- God’s Word in the Bible was to be interpreted for us by the Pope. We had only short readings from the Gospels and Epistles within the Mass, and were never taught what the Bible actually said apart from that. The Pope was the one from whom the Word of God came down to the people.
- If babies died before being baptised, they would go to Purgatory because they were in a state of original sin.
- Non-Catholic Christians could not enter Heaven because they did not conform to the original teachings of the original Church. I think they went to Purgatory too.
- Those who did not believe in our God had no hope of Heaven and would, instead, spend eternity in Hell.
- If we prayed to the Virgin Mary, she would always help us. She was a powerful ally and would speak to Jesus for us.
- If we said lots of prayers for the souls in Purgatory, and made little sacrifices for them, they would be allowed into Heaven more quickly.
We were constantly told of God’s love, but I at least always lived in fear of committing a sin. I didn’t question, but somehow lived with the inconsistencies of what we were taught. Also, because we were not to question any Catholic teaching, I never learned to question anything.
Our lives were focussed on religion – church, school, praying the Rosary at home, at school & at church, reading the lives of the saints. The only movie I saw until I was in my teens, aside from those on TV, was “The Miracle of Fatima”, based on the appearances of the Virgin Mary to three children in Fatima, Portugal, between May and October 1917. I wanted to be one of those children, even though they were treated badly by the authorities. I firmly believed the Miracle of the Sun had happened and that Our Lady had truly appeared to those children – and to Bernadette at Lourdes.
Making my first Confession and First Communion were special days that I believed would make me holy. I loved getting holy cards with pictures of Jesus, Mary, the saints, angels, etc. These would be given as rewards for doing well at school, for good behaviour and for doing special, extra things to help the nuns. I felt guilty if I missed Mass, even if I was ill,
Looking back, I have often realised that my Catholic upbringing had both positive and negative aspects. The major positive influence was the inculcation of a moral code together with development of a strongly developed conscience. I do not regret that aspect.
However, my religious learning was mostly based on fear, and what that created (in many others besides me) was a child ridden by guilt who had no ability to question what I was taught. The constant striving for perfection against the forces of evil, and especially the guilt of not achieving what I felt I should, adversely affected me in many ways and for many decades. But that’s another story.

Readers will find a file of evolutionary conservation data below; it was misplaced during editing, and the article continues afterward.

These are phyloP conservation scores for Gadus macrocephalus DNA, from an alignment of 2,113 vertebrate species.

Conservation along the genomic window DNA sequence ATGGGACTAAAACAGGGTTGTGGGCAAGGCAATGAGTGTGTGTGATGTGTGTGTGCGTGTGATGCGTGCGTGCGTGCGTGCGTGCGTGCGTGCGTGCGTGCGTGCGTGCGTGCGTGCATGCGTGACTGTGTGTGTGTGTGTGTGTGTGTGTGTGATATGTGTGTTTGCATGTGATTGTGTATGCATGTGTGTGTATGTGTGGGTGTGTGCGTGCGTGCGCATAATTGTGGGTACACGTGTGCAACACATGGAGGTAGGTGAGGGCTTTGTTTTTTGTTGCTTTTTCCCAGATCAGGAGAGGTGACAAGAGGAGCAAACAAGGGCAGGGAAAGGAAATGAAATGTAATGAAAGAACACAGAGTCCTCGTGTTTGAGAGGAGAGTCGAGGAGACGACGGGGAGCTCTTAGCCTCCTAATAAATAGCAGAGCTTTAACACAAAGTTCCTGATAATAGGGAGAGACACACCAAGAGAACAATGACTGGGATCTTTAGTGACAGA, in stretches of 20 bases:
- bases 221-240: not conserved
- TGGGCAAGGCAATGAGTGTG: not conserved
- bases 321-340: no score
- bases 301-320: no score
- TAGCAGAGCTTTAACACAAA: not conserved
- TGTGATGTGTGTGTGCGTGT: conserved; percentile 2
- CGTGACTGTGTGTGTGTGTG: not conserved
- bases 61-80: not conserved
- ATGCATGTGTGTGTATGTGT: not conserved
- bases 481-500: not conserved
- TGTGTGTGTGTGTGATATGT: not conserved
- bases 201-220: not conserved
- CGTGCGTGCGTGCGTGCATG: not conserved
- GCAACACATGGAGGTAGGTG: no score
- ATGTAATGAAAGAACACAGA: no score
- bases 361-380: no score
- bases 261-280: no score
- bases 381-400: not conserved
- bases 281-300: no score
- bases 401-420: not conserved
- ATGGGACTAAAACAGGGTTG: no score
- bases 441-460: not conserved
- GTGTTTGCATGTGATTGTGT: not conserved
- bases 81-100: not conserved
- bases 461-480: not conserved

(c) Linda Visman
Tags: Brown Scapular, Carmelite order, Catholis sacramentals, devotion to Virgin Mary, Our Lady of Mt Carmel, St Simon Stock
When I was writing about Catholic rituals (like Confession, Holy Communion, the Holy Rosary and the Children of Mary), there was another religious sacramental that I overlooked. The Brown Scapular of Our Lady of Mt Carmel, the earliest of several scapulars, is a very old devotion to Mary. It is said to have been instituted by the Blessed Virgin herself in 1251 when she appeared to St. Simon Stock, a Carmelite monk.
Our Lady said to St Simon:
“Take this Scapular. It shall be a sign of salvation, a protection in danger and a pledge of peace. Whosoever dies wearing this Scapular shall not suffer eternal fire”.
She also said to him, “Wear it devoutly and perseveringly. It is my garment. To be clothed in it means you are continually thinking of me, and I in turn, am always thinking of you and helping you to secure eternal life.”
This has become known as the “Scapular Promise.” There was also an additional promise, given later to Pope John XXII by the Blessed Virgin Mary:
“I, the Mother of Grace, shall descend on the Saturday after their death and whomsoever I shall find in purgatory I shall free so that I may lead them to the holy mountain of life everlasting.”
This is the “Sabbatine Privilege” of the brown scapular, named for the Jewish Sabbath. This saves the wearer from an extended stay in purgatory. There are certain conditions to be met.
- to obtain the graces and promises, one must be chaste according to their state of life (whether married or single);
- an action must be performed that shows the wearer’s devotion to Our Lady, such as praying the Rosary, reciting the Little Office of Blessed Virgin, or something else the priest may give at the time of investment.
Scapulars were once given only to the monks the Carmelite order. However, in the sixteenth century, the Carmelites began distributing Brown Scapulars to the laity. There is a requirement for its proper investiture during a simple ceremony in which a priest enrolls the wearer in the Confraternity of the Scapular. Once invested, the person wears the scapular as a visible sign of their devotion to Mary.
All of my family were enrolled in the Confraternity of the Scapular at some stage in our childhood. I don’t remember just when, though it would definitely have been when we attended St Paul’s Primary School. I certainly remember wearing mine then. Mum’d had hers since she was young I think. I don’t know if Dad actually had one. He became Catholic in 1941, when he converted so he could marry Mum.
A scapular, before and during the early Christian era, was simply an apron that protected one’s clothes from dirt. The religious scapular, from when it was first instituted in the thirteenth century, would also have been rather like an apron. I suppose the name has continued on since then. There have been some changes though since then.
When we were young, it consisted of two small pieces of brown woollen cloth with pictures sewn on. These pieces were attached to each other by brown cord, making a kind of necklace. The scapular went over the head, around the neck and (usually) under your clothing. One piece of fabric went to the back, the other to the front.